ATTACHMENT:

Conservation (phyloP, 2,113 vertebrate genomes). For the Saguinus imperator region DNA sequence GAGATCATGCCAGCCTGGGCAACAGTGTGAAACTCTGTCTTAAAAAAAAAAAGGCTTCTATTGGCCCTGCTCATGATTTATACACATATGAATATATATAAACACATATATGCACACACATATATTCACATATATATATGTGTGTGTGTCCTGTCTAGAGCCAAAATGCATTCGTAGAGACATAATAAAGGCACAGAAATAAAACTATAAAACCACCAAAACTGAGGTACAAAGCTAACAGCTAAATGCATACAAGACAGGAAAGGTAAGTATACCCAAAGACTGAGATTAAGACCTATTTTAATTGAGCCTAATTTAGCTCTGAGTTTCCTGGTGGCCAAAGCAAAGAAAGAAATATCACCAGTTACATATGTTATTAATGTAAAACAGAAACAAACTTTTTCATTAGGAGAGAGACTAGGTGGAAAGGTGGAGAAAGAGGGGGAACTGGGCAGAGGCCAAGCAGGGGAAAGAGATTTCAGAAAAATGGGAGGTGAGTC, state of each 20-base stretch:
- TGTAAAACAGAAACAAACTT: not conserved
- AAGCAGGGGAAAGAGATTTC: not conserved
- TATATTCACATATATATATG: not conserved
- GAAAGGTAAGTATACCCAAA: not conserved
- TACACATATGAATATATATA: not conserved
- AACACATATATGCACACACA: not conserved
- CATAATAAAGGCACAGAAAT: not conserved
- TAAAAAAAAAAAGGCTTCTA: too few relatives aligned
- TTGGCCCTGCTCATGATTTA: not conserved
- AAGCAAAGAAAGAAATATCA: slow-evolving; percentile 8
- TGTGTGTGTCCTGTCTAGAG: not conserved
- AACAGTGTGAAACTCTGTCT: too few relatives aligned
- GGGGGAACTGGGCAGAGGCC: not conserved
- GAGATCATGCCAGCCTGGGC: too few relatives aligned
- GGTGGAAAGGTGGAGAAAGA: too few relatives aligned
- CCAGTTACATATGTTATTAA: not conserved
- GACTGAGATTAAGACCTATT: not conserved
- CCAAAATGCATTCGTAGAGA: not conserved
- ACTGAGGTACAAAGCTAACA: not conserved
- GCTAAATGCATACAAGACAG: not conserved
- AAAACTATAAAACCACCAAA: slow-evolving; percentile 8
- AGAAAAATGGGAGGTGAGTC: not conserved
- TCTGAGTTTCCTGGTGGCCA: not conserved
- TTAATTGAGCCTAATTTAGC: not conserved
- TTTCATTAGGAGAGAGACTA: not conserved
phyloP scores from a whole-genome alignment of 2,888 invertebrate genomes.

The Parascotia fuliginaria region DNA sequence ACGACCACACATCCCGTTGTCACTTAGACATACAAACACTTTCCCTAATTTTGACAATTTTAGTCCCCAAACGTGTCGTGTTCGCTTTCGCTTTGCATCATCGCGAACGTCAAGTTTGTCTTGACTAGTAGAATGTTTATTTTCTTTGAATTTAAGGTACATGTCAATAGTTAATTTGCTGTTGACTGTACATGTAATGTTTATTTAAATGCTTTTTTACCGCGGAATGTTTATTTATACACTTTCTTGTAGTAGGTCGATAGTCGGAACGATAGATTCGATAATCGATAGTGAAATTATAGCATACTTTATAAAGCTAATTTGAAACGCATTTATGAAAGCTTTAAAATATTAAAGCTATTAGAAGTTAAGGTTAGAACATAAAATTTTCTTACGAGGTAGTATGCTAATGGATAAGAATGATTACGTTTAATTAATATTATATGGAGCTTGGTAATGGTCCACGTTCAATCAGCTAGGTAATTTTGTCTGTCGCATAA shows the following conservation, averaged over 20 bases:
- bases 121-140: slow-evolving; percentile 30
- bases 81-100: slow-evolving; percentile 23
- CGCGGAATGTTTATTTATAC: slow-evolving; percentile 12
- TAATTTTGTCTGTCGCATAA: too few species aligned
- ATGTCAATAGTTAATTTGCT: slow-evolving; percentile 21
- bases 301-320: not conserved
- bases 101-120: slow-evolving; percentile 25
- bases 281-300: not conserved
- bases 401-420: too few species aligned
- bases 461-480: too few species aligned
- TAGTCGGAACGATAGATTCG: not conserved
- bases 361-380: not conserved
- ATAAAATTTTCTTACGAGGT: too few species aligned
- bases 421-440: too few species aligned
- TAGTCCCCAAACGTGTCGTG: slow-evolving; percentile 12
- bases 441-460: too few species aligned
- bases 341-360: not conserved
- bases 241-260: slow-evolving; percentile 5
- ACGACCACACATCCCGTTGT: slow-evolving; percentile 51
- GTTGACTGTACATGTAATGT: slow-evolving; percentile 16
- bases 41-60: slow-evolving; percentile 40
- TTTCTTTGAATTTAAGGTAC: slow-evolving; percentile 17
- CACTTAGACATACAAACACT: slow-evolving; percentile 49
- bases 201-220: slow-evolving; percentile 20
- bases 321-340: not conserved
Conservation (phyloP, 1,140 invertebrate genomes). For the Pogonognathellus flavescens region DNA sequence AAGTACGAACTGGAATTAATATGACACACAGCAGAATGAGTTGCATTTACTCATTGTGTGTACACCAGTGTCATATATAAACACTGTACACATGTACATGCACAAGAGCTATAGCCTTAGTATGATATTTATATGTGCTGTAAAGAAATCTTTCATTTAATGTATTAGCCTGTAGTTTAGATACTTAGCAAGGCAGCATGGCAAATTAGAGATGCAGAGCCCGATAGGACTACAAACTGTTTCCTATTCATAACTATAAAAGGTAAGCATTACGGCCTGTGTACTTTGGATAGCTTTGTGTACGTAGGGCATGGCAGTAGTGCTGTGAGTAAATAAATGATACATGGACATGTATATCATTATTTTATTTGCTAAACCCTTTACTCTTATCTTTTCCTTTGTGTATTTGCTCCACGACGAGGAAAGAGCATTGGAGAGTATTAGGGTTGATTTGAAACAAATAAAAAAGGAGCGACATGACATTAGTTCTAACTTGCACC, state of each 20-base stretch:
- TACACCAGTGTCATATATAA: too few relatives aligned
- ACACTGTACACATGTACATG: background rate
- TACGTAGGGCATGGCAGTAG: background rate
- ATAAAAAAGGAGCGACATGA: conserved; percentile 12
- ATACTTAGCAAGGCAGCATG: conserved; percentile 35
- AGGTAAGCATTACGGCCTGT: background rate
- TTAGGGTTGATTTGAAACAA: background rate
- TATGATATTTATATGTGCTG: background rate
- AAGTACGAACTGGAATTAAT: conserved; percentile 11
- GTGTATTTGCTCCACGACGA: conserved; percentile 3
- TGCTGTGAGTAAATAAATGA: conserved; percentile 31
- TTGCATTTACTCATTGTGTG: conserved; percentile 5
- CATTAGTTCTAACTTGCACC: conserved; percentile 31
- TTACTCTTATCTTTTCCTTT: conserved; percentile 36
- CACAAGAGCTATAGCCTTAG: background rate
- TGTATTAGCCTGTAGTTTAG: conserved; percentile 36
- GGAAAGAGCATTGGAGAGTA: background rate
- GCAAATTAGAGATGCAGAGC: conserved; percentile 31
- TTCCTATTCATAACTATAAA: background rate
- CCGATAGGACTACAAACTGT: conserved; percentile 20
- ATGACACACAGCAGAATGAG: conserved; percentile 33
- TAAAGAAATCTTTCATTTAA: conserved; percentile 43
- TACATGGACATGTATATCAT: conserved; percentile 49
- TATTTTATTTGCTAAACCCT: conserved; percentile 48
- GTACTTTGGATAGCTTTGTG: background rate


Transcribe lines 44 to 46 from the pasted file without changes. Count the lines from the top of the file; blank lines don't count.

- bases 441-460: too few species aligned
- bases 341-360: not conserved
- bases 241-260: slow-evolving; percentile 5